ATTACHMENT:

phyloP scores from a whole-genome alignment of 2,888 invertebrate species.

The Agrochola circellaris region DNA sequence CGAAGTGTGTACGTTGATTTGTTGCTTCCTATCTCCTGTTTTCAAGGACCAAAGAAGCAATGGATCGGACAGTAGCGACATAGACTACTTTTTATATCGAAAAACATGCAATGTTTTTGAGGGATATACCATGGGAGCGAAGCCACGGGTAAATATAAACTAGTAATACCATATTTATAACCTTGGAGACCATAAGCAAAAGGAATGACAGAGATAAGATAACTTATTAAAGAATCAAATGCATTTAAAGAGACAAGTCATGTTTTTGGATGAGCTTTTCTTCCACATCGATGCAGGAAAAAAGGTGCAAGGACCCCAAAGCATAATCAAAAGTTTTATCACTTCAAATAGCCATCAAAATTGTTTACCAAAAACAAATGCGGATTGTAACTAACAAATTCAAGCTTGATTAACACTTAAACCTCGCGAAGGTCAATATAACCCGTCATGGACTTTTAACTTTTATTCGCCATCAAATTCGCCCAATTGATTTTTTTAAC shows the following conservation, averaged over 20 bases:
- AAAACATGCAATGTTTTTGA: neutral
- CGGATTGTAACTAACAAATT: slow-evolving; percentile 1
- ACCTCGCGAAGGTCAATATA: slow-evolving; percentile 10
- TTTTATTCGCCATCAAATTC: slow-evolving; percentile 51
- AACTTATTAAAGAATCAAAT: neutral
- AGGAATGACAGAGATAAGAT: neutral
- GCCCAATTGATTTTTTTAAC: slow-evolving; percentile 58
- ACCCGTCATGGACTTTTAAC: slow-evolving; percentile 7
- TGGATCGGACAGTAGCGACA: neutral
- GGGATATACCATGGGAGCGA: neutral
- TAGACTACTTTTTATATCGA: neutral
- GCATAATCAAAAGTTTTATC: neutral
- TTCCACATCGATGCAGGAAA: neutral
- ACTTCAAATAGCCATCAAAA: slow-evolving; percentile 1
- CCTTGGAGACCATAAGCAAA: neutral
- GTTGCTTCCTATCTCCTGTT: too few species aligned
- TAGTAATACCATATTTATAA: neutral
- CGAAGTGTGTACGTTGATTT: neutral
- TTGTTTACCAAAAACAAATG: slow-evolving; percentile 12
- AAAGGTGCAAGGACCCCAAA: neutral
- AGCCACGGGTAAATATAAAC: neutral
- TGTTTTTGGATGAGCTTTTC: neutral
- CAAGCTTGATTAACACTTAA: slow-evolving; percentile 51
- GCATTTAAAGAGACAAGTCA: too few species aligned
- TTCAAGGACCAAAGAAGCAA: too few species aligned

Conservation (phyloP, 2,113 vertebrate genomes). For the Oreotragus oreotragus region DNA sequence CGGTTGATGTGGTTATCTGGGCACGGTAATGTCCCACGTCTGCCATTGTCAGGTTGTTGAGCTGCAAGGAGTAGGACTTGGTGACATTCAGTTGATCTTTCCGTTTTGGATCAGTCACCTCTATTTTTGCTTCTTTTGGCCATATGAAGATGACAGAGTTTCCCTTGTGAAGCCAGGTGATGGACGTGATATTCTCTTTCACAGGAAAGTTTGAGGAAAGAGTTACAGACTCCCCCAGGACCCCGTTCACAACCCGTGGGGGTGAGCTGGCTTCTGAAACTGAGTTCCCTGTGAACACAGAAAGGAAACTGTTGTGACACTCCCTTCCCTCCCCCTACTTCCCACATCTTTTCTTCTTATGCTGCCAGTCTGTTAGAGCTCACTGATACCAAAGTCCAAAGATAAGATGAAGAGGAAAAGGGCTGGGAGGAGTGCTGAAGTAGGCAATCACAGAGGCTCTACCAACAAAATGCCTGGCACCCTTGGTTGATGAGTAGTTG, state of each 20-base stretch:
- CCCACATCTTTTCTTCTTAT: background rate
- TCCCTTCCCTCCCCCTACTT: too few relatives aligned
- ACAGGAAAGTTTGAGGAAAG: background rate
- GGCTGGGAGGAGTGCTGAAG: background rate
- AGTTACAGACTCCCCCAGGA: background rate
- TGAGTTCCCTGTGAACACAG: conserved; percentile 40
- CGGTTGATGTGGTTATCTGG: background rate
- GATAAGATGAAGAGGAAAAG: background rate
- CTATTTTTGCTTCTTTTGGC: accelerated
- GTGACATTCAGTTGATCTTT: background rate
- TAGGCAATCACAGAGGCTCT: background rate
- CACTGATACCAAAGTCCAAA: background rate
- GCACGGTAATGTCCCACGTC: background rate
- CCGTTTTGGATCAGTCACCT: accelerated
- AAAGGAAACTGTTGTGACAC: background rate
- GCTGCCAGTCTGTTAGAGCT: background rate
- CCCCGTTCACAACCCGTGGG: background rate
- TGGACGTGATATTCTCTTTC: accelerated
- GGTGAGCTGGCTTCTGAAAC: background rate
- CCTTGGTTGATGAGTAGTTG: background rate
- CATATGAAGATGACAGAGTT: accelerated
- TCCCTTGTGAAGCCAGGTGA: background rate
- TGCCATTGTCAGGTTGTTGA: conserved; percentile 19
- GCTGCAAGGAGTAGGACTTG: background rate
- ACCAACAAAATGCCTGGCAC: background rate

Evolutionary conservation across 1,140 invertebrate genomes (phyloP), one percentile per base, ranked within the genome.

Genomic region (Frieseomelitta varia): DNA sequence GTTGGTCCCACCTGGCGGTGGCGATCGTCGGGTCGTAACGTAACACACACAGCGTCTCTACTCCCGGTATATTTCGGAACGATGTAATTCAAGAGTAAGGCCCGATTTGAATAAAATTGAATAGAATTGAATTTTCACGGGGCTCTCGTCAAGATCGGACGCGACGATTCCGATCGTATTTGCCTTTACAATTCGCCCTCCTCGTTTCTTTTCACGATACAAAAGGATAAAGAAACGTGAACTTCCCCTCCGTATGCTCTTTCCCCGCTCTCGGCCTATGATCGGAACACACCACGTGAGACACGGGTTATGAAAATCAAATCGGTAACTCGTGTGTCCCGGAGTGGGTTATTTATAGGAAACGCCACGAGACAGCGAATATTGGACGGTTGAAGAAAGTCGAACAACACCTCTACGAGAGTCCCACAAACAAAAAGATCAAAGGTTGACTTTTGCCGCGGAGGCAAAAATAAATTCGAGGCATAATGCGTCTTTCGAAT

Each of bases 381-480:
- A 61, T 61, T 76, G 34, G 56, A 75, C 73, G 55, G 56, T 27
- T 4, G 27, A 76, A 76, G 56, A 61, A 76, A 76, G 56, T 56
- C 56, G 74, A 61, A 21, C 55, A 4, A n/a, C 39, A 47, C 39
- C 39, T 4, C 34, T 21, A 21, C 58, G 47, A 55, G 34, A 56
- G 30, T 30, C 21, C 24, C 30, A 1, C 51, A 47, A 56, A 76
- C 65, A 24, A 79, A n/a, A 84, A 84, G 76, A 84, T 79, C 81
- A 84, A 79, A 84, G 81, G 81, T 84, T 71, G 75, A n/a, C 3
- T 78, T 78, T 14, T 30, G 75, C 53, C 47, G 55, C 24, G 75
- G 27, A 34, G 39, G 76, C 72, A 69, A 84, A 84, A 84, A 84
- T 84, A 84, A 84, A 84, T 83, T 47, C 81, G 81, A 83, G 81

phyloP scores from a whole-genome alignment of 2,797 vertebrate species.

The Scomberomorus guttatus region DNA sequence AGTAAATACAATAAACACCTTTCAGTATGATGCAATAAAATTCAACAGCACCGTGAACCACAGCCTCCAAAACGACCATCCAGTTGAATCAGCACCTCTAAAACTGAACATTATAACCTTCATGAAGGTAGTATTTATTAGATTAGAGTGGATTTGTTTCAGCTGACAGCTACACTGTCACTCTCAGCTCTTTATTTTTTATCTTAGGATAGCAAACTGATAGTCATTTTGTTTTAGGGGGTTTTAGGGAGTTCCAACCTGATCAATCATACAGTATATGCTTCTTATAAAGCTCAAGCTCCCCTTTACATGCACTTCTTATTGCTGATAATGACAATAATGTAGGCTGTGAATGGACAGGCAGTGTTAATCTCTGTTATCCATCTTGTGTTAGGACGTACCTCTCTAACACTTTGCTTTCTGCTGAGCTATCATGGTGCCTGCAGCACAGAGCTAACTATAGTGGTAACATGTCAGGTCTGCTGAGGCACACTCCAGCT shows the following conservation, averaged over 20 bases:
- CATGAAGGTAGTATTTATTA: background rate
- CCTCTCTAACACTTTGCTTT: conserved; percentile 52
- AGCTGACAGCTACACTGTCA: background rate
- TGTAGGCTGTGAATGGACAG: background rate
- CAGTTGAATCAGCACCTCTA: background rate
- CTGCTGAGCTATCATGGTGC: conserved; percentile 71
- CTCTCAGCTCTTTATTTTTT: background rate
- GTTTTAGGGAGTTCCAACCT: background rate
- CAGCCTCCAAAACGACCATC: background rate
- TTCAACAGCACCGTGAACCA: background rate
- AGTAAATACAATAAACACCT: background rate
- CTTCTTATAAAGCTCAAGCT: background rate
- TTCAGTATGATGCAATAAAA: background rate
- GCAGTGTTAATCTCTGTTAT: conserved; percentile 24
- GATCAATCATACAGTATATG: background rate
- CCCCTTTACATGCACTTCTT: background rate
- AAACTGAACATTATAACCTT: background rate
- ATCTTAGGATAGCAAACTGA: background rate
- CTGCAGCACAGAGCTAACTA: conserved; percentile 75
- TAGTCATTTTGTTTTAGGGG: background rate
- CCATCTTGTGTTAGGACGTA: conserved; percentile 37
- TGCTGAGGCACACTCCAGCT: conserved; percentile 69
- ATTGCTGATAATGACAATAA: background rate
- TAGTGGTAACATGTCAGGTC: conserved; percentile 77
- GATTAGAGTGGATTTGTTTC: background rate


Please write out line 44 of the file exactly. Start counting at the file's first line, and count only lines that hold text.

- GCTGCCAGTCTGTTAGAGCT: background rate